On top of comparing outfits, you should have a casual conversation about finances, family traditions and more with the other set of parents as well. It will help you navigate the day better and also help you give your daughter the best advice. Just like you, the mother of the groom is navigating her own set of expectations, so any conversation about the ceremony can be a great chance to bond. After all, this is two families coming together.
As the mother of the bride, you’re going to want to help in any way you can — but that’s not realistic. Just saying that you can help in general may get you in over your head, saddled with more tasks than you can handle. Likewise, if you’re too vague, your daughter may assign a task you really wanted someone else to handle. Being specific and setting boundaries will help you maintain a healthy relationship with your daughter through this process.
If you know you are a terrible speller, someone else should probably proofread the invitations. Even if your daughter really needs help making paper flowers, it’s still not a good idea to take that on if you’re a terrible crafter. Find a way to take something else off her plate that is more within your skillset. It will keep stress low for both of you.
Each wedding day is different, so it’s best if you don’t compare your daughter's ceremony and reception to anyone else’s — a friend’s, a family member’s or even your own. What’s important is that your daughter gets to have the special day she envisioned.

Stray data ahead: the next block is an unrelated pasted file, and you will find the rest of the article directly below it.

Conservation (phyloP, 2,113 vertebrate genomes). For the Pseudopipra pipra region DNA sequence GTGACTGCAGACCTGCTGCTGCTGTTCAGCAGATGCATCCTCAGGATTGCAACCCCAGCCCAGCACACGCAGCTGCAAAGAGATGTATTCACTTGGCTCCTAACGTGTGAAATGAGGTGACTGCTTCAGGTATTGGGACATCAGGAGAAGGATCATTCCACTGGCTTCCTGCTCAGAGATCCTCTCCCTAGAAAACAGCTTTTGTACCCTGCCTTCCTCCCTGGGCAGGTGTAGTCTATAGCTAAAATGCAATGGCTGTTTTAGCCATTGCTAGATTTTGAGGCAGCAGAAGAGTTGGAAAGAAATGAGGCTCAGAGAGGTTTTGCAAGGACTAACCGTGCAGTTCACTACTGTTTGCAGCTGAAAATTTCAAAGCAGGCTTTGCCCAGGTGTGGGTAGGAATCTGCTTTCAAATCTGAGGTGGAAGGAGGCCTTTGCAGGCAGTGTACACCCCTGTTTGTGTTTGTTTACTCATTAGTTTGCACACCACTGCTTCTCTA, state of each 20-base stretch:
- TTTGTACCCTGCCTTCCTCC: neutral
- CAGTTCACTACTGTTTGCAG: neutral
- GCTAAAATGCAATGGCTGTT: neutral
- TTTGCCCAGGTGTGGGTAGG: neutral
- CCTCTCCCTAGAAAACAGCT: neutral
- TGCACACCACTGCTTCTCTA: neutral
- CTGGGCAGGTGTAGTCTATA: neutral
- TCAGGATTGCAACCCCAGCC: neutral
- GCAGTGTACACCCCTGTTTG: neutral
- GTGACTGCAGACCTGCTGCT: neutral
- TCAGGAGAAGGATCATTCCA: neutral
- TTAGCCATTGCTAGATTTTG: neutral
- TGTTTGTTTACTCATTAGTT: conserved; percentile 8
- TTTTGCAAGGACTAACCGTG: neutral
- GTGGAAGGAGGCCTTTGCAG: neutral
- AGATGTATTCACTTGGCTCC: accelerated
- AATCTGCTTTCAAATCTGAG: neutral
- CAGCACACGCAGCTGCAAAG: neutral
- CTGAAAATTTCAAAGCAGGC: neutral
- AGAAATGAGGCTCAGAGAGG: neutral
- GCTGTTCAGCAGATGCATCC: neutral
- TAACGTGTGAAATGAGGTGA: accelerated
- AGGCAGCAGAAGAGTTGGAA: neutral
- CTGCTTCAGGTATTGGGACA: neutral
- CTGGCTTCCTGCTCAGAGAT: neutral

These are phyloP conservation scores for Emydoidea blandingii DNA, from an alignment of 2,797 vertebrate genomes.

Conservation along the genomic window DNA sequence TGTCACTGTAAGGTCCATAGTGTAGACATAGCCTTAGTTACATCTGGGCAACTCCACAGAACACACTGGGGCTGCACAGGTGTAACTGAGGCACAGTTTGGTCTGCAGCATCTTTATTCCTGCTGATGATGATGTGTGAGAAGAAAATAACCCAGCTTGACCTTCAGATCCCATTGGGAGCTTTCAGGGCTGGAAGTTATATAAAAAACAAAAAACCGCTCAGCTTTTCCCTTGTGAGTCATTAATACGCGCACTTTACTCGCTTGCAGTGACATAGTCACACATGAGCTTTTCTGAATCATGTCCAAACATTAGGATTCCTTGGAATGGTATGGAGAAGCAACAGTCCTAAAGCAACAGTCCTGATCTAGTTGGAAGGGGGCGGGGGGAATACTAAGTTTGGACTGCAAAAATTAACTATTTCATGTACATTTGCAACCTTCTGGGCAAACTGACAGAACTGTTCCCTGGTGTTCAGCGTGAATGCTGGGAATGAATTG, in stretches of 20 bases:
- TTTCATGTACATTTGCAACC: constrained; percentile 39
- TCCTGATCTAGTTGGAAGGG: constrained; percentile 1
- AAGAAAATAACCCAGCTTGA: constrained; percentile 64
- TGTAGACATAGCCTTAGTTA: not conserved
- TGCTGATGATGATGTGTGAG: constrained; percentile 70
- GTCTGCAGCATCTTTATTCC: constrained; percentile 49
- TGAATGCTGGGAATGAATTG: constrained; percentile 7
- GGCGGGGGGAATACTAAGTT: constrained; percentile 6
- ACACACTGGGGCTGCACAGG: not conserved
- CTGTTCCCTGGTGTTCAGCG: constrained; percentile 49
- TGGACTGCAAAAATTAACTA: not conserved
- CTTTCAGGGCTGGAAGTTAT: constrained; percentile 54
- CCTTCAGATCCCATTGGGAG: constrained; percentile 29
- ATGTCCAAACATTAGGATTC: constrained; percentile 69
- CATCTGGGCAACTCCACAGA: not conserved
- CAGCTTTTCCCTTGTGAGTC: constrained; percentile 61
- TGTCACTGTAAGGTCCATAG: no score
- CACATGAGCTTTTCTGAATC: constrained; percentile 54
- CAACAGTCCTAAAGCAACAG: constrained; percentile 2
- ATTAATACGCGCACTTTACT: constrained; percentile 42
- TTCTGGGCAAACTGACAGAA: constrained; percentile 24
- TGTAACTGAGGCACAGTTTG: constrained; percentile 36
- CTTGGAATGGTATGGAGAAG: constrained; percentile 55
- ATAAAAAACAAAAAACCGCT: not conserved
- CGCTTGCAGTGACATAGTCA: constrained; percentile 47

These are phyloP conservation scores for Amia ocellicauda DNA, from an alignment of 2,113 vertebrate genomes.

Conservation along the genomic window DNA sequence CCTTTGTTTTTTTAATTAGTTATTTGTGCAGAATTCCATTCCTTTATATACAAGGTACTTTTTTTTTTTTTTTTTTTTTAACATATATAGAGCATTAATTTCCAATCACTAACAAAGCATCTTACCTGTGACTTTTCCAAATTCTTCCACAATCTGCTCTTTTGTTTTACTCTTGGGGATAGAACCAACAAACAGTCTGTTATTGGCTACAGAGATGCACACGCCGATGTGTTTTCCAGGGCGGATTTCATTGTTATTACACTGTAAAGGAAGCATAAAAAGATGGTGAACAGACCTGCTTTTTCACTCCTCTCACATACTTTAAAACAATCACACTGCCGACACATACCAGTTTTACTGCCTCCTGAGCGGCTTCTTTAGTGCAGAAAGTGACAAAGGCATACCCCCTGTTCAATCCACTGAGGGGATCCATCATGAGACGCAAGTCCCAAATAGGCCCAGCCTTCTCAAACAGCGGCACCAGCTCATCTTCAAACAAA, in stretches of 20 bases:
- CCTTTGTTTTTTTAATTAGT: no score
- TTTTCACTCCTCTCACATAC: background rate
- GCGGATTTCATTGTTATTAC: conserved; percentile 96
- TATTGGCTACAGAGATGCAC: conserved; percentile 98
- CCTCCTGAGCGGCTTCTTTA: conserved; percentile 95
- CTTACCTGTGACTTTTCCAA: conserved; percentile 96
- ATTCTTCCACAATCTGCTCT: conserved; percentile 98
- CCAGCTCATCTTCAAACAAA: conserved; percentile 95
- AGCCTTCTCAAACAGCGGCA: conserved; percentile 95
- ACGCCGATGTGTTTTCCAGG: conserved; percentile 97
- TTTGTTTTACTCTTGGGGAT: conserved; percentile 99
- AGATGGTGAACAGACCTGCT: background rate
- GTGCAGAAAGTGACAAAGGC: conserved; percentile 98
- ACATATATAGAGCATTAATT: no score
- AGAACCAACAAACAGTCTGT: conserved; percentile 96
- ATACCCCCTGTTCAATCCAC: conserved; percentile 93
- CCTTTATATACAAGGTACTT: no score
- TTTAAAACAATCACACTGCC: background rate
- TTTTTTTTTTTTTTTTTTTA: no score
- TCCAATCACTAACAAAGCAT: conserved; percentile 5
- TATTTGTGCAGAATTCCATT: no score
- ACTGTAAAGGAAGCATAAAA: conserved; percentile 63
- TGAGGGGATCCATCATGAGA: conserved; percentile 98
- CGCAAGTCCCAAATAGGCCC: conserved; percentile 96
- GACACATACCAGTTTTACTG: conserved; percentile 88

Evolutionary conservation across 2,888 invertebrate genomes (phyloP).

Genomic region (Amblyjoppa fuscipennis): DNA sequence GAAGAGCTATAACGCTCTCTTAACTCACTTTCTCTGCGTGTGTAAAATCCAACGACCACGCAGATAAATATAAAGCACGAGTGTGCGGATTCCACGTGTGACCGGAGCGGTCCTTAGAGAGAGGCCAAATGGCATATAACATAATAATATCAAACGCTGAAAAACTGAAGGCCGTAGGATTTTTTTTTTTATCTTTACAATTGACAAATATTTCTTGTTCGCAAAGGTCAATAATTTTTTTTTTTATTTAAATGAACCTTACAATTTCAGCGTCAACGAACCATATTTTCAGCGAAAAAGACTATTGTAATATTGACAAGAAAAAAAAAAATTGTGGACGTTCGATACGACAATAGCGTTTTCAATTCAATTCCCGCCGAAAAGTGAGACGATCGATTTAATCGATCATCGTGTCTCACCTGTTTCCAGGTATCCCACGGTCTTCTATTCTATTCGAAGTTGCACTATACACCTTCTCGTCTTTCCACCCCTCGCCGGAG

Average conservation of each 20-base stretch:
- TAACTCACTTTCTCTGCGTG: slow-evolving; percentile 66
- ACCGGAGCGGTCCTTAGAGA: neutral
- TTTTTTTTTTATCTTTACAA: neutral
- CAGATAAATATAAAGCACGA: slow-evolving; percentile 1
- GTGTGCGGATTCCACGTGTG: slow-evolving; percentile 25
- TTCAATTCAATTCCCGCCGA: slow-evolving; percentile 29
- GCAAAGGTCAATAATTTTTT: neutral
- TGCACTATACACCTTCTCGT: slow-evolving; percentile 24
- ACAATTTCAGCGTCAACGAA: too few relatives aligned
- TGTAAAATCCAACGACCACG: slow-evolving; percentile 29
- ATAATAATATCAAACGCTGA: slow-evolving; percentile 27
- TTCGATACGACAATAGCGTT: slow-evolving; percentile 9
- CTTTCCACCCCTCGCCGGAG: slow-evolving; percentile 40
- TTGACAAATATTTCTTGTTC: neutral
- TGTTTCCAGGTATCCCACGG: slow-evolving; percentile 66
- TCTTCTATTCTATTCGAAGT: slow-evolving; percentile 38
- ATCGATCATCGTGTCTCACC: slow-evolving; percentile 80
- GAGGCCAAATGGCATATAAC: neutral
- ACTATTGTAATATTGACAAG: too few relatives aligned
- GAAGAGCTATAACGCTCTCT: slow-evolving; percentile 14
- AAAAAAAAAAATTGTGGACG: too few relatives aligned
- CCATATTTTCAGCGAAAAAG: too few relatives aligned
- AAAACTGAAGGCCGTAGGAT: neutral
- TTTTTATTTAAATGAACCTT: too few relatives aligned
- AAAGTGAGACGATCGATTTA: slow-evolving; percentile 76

Of course you are excited and want to talk about the wedding, but maybe your daughter wants some of the special details to be a surprise for her guests. The best course of action is to be on the same page with your daughter about what you are allowed to share. Sticking to her wishes is a way to show you respect her relationship boundaries.
The dress may be the biggest wedding detail to your daughter, and she may want to keep it a secret. If you have photos from a fitting on your phone, keep them to yourself unless given explicit permission to share them with others.
Oftentimes the mother of the bride is in on the bridal party glam squad and gets her hair and makeup done. If you are concerned you will not look like yourself on the big day, just be transparent with your makeup artist and bring in pictures of looks you would feel comfortable with.
Even though it’s not your day, you are still one of the stars of the show. If you take on a task to complete on the day of the ceremony, you need to keep it simple and make sure it isn’t going to cause too much stress for you.
This day is a big deal and it should be enjoyed. Let go of any last-minute anxieties about things that could go wrong and celebrate all you’ve done to make the day go right.
Of course, it is a big day for you too — but this is likely the biggest event your daughter will ever throw. If you get wedding day jitters, it’s best to keep your nerves out of the spotlight and instead be a calming force in the moment for your daughter’s sake.
Little tiffs can become big blowups, and big blowups about the wedding can cause lasting problems. Weddings can be stressful, but it is important to keep any problems in perspective so they don’t permanently damage your relationship with your daughter. Not resolving disagreements and holding grudges are both toxic habits that will hurt your relationship.